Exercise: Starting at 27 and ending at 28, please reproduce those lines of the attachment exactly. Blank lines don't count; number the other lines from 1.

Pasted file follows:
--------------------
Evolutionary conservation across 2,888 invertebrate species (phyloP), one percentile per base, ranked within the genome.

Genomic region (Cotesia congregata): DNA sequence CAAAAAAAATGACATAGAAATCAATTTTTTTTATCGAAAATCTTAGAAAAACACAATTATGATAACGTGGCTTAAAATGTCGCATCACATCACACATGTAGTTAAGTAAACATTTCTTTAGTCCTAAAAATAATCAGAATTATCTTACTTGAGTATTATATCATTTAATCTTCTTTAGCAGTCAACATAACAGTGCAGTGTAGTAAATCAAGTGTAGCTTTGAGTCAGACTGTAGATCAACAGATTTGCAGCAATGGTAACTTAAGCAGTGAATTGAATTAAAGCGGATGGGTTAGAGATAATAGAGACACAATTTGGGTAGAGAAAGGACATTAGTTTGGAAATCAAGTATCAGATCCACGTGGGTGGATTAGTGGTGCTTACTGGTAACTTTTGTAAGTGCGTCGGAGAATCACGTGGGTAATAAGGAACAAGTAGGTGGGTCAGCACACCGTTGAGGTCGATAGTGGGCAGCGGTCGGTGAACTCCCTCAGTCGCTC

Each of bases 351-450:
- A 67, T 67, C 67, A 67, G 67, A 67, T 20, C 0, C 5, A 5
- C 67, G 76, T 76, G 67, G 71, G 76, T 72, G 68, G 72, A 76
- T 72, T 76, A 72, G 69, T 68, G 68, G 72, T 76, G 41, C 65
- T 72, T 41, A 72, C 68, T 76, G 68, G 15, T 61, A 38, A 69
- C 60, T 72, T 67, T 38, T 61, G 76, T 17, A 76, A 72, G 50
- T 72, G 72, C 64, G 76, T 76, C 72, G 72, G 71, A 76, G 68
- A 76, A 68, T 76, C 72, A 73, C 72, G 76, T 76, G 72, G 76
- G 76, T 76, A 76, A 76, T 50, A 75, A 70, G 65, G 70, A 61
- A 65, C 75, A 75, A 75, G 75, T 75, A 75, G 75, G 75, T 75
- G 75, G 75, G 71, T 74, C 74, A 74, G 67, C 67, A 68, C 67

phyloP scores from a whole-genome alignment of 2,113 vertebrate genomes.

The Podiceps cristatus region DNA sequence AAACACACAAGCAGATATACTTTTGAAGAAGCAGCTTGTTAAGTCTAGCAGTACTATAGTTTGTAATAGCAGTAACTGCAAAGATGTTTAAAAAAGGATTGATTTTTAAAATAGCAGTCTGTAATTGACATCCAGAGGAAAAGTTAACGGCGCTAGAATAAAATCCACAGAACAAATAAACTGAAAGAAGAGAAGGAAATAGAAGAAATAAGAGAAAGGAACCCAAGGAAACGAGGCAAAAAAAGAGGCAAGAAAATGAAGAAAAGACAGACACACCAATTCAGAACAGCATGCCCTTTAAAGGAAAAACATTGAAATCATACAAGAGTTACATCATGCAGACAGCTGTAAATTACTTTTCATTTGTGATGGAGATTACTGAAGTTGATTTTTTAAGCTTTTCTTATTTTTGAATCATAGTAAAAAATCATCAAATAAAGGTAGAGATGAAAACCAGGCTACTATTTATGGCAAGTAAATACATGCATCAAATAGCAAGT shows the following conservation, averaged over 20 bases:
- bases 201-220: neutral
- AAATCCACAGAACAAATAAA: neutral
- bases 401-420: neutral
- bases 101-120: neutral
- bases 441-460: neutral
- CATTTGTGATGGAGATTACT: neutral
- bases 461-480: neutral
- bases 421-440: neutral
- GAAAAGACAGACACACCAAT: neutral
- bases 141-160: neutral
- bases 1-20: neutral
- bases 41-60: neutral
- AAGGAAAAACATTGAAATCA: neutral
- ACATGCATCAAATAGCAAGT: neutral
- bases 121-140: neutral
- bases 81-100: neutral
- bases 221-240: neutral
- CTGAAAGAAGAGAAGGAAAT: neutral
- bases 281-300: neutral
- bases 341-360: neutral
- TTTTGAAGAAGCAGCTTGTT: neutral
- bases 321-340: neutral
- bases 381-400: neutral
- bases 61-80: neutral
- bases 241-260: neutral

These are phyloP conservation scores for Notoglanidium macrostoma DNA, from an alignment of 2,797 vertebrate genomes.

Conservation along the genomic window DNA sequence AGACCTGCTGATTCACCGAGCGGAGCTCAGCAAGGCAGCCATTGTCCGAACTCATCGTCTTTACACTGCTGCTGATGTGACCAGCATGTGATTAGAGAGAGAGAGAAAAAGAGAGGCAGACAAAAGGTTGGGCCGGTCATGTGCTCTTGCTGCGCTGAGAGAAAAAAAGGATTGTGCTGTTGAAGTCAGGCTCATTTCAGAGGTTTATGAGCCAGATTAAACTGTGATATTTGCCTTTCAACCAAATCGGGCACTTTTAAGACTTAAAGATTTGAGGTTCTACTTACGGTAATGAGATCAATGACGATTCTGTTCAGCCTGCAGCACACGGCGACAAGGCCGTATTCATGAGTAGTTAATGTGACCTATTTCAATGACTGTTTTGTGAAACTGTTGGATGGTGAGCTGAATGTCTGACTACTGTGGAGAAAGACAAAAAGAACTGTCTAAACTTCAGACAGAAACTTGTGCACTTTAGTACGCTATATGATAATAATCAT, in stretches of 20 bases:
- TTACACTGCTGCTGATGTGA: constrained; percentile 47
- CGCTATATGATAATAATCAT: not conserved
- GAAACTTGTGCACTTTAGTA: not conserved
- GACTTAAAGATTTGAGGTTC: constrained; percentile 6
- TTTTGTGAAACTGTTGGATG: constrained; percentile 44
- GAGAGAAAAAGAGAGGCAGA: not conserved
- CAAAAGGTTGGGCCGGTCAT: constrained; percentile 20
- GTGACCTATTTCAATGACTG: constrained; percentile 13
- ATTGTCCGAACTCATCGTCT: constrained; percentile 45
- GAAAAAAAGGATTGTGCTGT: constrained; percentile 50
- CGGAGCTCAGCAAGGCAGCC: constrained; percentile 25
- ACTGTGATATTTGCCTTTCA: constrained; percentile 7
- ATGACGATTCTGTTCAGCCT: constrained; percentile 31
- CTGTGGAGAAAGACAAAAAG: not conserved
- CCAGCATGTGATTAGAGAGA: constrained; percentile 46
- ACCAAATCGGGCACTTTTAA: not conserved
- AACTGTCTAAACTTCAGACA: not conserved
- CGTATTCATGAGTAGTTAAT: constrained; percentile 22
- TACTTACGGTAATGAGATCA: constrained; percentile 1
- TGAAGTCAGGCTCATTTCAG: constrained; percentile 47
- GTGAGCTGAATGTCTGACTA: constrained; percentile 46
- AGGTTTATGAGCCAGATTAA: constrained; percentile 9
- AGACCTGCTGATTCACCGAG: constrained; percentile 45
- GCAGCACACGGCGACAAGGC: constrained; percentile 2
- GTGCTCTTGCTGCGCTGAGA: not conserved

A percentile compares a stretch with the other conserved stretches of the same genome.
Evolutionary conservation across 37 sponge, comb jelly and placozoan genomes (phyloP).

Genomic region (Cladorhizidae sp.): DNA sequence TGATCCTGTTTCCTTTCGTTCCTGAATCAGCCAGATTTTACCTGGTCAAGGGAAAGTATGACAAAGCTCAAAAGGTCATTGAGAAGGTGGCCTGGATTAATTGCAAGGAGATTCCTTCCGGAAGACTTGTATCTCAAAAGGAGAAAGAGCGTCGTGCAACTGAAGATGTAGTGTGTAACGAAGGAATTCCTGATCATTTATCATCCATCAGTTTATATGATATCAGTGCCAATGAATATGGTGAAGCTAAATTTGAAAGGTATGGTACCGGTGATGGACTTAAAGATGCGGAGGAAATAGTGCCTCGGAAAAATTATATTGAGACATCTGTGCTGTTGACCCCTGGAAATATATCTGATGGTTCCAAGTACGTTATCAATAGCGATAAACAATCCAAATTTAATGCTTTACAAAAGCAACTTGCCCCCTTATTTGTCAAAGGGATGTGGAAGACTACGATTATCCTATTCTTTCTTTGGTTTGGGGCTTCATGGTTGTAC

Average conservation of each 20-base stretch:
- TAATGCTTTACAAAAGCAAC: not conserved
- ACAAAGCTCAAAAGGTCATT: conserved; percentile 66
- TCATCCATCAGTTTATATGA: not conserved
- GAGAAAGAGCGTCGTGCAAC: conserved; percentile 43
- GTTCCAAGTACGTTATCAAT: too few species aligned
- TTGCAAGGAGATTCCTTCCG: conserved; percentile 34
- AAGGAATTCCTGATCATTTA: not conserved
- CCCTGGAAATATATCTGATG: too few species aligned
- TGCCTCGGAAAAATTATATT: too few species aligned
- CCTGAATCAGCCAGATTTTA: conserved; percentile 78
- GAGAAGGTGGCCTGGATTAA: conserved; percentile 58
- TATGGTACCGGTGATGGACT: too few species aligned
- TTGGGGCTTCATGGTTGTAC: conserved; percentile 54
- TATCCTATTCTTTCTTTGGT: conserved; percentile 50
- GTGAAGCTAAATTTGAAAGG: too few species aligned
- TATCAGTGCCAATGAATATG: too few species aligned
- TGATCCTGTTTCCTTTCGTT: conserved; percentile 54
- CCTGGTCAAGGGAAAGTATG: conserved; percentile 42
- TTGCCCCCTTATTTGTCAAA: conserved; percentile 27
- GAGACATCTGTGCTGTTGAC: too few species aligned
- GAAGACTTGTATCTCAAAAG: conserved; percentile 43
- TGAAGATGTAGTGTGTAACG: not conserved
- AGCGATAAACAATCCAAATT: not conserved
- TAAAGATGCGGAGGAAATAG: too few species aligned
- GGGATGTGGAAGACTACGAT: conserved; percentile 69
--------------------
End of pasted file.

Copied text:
- bases 41-60: neutral
- AAGGAAAAACATTGAAATCA: neutral